Leeds Mercury (01/Jul/1848) - The Huddersfield Improvement Bill

The following is a transcription of a historic newspaper article and may contain occasional errors. If the article was published prior to 1 June 1957, then the text is likely in the Public Domain.

The Huddersfield Improvement Bill.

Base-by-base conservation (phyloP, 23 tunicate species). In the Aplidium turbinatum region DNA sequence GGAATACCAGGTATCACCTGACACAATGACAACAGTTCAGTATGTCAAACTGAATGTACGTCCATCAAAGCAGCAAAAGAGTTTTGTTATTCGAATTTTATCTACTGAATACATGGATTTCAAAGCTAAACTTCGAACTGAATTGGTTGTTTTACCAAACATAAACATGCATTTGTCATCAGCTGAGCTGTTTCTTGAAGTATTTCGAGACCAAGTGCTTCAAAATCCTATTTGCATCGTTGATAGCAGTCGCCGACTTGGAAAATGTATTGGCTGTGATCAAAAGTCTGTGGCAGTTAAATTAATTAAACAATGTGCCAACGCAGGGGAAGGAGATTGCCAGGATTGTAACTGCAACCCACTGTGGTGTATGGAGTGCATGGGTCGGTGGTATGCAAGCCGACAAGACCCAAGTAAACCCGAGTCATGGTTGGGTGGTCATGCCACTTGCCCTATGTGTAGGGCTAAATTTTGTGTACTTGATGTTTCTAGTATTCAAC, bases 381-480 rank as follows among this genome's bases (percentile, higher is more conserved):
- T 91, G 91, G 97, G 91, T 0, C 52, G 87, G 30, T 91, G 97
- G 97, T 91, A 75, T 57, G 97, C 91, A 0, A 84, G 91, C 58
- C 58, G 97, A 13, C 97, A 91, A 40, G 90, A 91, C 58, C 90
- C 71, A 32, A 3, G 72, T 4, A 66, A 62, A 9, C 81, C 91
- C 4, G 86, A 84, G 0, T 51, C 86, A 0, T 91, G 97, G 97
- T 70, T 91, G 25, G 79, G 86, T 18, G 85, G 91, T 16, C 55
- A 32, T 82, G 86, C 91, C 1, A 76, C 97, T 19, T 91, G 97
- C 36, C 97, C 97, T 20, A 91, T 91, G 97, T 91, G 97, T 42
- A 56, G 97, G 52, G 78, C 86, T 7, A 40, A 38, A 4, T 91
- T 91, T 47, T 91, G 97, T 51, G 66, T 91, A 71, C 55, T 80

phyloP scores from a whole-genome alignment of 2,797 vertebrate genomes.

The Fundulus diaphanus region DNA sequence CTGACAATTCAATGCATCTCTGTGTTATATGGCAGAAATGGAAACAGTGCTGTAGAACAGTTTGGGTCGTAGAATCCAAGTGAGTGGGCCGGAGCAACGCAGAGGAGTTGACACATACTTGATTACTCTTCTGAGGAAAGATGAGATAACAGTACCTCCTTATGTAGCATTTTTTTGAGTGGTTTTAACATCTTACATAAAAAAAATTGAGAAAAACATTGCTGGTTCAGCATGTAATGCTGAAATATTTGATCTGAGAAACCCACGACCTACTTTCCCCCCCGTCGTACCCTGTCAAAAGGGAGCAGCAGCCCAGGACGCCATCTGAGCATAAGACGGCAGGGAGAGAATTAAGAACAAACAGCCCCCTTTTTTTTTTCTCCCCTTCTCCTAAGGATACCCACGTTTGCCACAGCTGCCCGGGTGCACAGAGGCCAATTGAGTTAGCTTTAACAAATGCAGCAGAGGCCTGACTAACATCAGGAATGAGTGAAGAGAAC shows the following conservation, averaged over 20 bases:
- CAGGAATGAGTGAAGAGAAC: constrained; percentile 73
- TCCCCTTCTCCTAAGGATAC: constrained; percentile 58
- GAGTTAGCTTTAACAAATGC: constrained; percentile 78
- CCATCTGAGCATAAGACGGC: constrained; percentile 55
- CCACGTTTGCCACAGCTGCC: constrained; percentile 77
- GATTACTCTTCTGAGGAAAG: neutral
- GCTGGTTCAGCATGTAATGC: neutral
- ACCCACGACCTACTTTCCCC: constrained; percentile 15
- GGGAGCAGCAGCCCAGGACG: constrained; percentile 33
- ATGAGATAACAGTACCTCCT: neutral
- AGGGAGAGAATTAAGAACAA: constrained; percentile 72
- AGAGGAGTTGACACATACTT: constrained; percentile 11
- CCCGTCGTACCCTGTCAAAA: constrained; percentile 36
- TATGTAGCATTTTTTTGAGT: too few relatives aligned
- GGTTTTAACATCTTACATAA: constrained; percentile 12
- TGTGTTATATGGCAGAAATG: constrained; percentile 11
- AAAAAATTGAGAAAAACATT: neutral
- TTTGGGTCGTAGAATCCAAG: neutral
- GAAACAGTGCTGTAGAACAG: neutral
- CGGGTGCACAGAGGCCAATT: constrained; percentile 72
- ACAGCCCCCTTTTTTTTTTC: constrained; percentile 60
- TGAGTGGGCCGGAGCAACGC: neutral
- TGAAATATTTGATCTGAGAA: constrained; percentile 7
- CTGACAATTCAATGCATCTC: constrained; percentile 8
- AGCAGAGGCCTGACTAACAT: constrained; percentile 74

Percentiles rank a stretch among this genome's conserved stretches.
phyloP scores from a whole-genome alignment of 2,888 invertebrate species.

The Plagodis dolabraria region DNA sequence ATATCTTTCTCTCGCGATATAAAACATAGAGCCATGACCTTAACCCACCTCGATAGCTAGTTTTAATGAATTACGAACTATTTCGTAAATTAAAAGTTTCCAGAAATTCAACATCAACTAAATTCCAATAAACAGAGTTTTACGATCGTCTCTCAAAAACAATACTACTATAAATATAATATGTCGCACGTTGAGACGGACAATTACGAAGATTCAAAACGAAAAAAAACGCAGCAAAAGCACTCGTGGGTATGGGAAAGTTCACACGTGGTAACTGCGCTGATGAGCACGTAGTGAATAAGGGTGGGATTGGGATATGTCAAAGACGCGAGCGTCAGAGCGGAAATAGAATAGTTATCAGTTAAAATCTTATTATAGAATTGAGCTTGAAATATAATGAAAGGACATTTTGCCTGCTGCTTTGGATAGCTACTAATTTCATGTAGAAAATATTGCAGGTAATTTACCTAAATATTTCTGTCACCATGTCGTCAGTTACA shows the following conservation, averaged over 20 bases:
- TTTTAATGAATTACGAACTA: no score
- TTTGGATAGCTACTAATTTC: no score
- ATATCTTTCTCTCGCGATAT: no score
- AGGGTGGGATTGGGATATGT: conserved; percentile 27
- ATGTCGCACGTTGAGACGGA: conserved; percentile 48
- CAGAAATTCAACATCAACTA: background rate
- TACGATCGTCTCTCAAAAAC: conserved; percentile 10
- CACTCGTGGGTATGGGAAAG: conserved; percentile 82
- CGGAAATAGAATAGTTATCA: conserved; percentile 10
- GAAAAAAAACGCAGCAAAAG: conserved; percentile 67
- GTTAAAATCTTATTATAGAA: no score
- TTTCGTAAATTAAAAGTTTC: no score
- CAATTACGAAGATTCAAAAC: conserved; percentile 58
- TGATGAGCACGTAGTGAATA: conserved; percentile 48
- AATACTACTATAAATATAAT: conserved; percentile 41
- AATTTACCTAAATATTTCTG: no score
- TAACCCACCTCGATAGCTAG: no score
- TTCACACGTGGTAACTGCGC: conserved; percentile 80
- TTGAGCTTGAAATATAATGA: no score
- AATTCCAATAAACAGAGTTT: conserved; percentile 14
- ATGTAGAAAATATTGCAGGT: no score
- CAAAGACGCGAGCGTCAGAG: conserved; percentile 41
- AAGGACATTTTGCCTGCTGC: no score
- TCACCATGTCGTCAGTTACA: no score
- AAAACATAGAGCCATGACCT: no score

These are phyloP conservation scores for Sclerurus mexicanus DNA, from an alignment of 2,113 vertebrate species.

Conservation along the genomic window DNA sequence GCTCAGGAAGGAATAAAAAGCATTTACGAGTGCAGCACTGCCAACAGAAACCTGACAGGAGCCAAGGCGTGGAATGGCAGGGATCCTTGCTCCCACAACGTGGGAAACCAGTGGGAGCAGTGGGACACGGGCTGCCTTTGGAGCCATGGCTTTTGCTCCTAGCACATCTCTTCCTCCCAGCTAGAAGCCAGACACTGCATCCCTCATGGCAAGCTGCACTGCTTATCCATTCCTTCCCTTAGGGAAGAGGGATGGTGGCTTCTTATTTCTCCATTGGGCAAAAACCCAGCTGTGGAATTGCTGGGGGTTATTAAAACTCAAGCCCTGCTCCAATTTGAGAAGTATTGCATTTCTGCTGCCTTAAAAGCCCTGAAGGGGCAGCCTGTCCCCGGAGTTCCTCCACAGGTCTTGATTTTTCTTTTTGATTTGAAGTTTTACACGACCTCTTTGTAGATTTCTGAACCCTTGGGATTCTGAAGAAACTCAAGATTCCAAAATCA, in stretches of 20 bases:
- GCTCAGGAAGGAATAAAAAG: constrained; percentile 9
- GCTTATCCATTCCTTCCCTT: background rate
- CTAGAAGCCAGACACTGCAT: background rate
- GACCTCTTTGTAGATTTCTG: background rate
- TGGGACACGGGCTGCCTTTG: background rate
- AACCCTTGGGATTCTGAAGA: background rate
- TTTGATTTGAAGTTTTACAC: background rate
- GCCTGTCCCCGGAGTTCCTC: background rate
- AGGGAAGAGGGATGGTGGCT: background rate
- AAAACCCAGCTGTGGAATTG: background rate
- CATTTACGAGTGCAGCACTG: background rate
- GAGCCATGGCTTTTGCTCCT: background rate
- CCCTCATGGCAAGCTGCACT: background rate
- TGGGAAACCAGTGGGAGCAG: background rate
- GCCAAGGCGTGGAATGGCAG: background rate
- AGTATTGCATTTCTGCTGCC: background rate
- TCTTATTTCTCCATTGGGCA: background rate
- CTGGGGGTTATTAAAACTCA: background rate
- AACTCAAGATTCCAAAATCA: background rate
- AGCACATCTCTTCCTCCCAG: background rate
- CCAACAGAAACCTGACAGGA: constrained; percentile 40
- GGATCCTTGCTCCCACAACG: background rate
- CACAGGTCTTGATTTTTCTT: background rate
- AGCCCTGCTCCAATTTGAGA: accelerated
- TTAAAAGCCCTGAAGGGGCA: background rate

This measure passed the third reading in the House of Lords on Monday evening, and when the Royal assent is obtained, it will become law. Many of the ratepayers and opponents of the measure, during its progress through the legislature, have contended that such enactment is unnecessary, and even if obtained, that its powers would be useless. They have contended that Huddersfield is a pattern town for cleanliness, and have even spoken so far in its praise as to say that improvement is almost undesirable. Such persons must be either insensible to their own health or that of the neighbourhood in which they reside. Probably they may think that the introduction of the measure will interfere too much with vested interests, — that it will be a direct infringement of the rights of medical men, undertakers, and parish sextons, to take "cleansing powers" into those courts and alleys where illnesses are constantly being generated, and where many fall victims to disease caused by the nuisance continually arising from the filthiness of the locality. Since we have both filth and immorality in the town, does it follow that we should have established receptacles for the accumulation of both ? Certainly not. The thanks of the public are due to the promoters of the measure for their exertions in carrying it, through good and evil report. We sincerely sympathise with those who have looked upon the bill with a jaundiced eye ; and we hope now that it is obtained, they will see it in a more favourable light, and aid in removing all barriers and obstacles that stand in the way of its being made fully available for the purposes intended.